Your cooperation and participation is required for this technique to be succeed. Before class, you must read through the chapters to be covered in that class. You should have a general idea of the topics being discussed that day, and learn new terms used. A list of questions will be distributed by e-mail or blackboard to provide you with guidance. A reading quiz will be given each class (except during an exam week) that will reward you for spending an hour or two looking over the chapters for that week.
During class, you will need to pay attention to the material presented and then participate in the discussions about this material. We will have in-class questions for which you will turn in your responses for grading. These will come in several possible formats, but the grading will emphasize your participation in learning process.
Laws of nature are well tested, broadly applicable, fundamental rules for understanding a class of phenomena. Is there a law of antrue you've already studied? Think about possible laws from biology, chemistry, or physics.
physics: gravitation, speed of light, conservation of momentum, conservation of energy, Newton's laws of motion, maxwell's equations of electromagnetism, ...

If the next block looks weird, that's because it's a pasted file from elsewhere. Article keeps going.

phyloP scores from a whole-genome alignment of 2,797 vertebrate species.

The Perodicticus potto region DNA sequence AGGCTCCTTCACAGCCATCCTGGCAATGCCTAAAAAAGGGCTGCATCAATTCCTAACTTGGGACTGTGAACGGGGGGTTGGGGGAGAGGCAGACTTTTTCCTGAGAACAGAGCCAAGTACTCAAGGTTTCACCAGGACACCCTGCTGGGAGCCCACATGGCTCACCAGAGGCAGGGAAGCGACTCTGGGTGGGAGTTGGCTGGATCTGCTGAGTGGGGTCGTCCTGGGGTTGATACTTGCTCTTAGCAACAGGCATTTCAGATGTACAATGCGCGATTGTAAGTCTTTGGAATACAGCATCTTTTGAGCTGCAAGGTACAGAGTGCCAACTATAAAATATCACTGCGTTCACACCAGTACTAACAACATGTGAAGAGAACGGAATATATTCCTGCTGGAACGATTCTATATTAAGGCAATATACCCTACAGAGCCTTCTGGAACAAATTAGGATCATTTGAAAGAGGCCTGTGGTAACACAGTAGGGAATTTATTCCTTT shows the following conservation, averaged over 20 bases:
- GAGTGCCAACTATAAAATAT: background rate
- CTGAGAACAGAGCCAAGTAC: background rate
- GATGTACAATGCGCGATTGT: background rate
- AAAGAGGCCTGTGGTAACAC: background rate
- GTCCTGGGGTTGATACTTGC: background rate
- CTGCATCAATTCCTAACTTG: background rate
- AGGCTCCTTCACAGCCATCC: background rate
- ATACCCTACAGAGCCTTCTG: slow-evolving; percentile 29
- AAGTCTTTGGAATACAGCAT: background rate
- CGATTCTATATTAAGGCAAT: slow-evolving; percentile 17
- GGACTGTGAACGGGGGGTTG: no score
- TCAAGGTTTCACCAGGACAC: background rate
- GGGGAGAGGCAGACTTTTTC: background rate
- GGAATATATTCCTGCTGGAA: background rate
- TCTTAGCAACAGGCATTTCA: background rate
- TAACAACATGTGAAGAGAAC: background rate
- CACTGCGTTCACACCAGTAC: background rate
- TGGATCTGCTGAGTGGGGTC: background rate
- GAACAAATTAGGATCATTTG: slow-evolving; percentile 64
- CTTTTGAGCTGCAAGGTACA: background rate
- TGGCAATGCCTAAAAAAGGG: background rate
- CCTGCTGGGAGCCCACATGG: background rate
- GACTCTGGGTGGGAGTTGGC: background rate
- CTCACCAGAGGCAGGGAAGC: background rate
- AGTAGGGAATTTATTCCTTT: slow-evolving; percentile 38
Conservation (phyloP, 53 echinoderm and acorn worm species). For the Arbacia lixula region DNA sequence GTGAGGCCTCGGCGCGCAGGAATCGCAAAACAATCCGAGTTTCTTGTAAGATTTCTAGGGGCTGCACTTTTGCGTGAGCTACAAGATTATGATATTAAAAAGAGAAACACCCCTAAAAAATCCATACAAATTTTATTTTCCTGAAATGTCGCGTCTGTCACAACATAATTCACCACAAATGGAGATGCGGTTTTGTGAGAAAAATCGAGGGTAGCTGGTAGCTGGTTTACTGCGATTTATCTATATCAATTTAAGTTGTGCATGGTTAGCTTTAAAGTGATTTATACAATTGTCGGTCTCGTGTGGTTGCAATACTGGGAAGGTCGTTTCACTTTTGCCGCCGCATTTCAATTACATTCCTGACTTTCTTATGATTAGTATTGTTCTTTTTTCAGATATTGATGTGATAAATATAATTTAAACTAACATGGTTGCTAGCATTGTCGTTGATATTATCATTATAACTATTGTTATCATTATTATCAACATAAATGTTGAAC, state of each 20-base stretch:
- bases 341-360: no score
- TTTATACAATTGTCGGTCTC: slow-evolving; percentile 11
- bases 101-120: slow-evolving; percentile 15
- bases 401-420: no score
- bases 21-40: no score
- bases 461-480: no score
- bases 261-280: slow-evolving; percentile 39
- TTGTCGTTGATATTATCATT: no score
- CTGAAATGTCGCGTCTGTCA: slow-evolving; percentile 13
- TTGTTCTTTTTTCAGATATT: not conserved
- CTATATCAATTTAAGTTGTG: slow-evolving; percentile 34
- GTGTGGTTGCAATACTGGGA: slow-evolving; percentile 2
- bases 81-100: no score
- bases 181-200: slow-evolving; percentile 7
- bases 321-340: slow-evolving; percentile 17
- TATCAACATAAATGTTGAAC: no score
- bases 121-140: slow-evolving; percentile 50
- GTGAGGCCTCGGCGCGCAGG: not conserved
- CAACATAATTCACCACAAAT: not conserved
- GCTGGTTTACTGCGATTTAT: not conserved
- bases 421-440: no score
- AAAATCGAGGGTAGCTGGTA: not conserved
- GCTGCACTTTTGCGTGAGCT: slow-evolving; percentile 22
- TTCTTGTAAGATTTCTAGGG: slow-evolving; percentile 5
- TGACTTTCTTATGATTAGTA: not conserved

chemistry: ideal gas law, conservation of mass, conservation of atoms (detailed balance), ...
biology: cell theory, DNA, evolution, ...
Laws of nature are subject to the same scrutiny of experiment as anything else in science. However, for something to be considered a law of nature, many tests must already have been performed to check its validity. It is likely that, if disagreement is found, it is under certain conditions where the "old" law fails. This means that, rather than throw out the "old" law, it will be kept, but its use now restricted to avoid the conditions where it disagrees with experiment. Examples: Newton's laws and quantum mechanics; universal gravitation and general relativity.